The Parliament Square Peace Campaign were restricted to a 3 metre wide display by a court decision some years ago, and that appears to have become some kind of standard. The authorisation obtained by Coverdale covers an area of 3m x 3m and a height of 1.5 meters for any structures and would allow up to 20 people at any one time to protest within that area - and they could also hold banners and placards which could of course be taller. Maria Gallastegui already has a number of separate authorisations for four permanent displays and several ongoing 24-hour vigils on the square.
It seems as if the authorities have decided to accept that the square will be used for protests - both small permanent protests and also larger short-term protests. One of the Mayor and the court's justifications for clearing the Democracy Camp was indeed that its presence was restricting the rights of others to protest in the area.
The authorisation clearly received a mixed welcome from those present and was presented before the meeting so it could be discussed at it, although one or two people did not feel this was appropriate.
The meeting opened with those present standing and linking hands to sing Leon Rosselson 'The World Turned Upside Down' (as sung by Billy Bragg) about the Diggers who in 1649 occupied and cultivated St George's Hill in Weybridge. They were eventually forced to move out after gang attacks on them organised by the land owners and a court case in which they were not allowed to defend themselves.
The discussion then began, and I had to leave to go elsewhere, and am unable to make any comment on what decisions were reached about the future activities of the Democracy Village. Given the number who came to the meeting it seems that their protests are almost certain to continue.
While I was taking photographs I was approached by a PCSO who asked me if my pictures were "of any commercial value". Apparently these gardens are a part of the Royal Parks and photography - even news photography - is not allowed without a permit. This also applies to many other areas where I and others regularly photograph, including Hyde Park and most of the other major London parks, and to Parliament Square.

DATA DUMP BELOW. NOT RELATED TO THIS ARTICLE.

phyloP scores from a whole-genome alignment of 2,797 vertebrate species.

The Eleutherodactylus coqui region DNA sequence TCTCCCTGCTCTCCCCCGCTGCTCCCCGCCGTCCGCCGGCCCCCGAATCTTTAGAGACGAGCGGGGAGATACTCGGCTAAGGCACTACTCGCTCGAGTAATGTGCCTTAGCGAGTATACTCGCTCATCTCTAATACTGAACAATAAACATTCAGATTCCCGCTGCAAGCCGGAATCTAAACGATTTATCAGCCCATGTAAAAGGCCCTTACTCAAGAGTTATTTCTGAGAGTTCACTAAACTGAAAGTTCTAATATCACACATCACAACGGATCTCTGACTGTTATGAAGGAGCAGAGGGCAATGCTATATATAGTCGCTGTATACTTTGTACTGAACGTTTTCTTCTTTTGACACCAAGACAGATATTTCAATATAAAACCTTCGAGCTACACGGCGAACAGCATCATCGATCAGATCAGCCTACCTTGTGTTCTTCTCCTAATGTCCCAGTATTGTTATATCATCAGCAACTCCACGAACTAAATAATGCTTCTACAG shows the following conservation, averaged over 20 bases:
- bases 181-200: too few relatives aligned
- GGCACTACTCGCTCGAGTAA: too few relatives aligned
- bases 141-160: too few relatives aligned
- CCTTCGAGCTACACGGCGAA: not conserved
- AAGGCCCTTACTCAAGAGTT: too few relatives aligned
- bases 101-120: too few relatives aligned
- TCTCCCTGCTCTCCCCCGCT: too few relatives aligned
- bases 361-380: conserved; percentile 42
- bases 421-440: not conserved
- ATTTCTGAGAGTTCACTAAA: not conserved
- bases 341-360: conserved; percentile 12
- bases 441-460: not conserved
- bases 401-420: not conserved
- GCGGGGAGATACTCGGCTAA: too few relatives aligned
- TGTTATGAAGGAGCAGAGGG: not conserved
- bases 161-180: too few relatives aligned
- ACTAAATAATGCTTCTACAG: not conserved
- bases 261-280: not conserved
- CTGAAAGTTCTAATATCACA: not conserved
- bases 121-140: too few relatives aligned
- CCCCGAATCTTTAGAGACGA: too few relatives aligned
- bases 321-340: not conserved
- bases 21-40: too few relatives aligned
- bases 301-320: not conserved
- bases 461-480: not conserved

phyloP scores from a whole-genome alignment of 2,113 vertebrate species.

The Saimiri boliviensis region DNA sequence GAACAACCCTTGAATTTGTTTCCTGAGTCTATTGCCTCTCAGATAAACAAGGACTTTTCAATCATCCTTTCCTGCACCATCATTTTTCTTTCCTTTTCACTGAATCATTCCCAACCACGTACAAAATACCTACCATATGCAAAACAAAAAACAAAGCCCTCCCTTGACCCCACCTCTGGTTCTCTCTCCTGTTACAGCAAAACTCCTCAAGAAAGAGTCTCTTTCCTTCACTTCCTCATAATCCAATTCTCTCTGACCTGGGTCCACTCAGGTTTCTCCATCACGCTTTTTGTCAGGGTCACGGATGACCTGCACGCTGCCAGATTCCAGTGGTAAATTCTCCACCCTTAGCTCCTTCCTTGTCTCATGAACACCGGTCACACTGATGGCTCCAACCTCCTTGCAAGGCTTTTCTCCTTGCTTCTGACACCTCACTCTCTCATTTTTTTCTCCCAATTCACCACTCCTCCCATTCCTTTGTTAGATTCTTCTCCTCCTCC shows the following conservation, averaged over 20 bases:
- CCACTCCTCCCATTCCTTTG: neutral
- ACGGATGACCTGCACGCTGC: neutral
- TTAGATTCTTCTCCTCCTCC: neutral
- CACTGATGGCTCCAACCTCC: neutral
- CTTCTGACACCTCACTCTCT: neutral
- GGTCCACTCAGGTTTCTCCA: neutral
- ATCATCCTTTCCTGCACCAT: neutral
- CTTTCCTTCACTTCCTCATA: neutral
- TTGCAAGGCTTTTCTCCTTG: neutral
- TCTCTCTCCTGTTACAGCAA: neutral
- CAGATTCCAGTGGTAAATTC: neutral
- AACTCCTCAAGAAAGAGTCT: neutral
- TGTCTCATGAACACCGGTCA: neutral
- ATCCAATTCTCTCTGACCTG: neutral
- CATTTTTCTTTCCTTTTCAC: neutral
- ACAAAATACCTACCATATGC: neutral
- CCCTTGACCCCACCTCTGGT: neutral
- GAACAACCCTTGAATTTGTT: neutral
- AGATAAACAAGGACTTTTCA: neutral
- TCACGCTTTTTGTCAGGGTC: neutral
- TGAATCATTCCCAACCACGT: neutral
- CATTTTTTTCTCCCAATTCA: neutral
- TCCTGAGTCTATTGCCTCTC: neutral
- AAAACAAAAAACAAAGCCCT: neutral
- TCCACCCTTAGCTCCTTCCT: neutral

I'd previously assumed that only commercial photography rather than news coverage required a permit, and certainly photographers have worked for years across London under this assumption. But another photographer present told me that he had been moved earlier in the week while covering a demonstration outside Buckingham Palace because he had no permit.
The Democracy villagers were also told that there meeting in Victoria Square Gardens was also a breach of the regulations but took no notice. Later in the day, long after I had gone, they returned to Parliament Square for some symbolic acts of resistance, entering the square, climbing on the plinth of the Churchill statue and even erecting a tent for a short while on the site. They were removed by police and bailiffs. One person, sitting quietly on the grass holding a peace flag was arrested for a breach of the peace but later released. They intend to hold a similar open 'People's Assembly' next Saturday.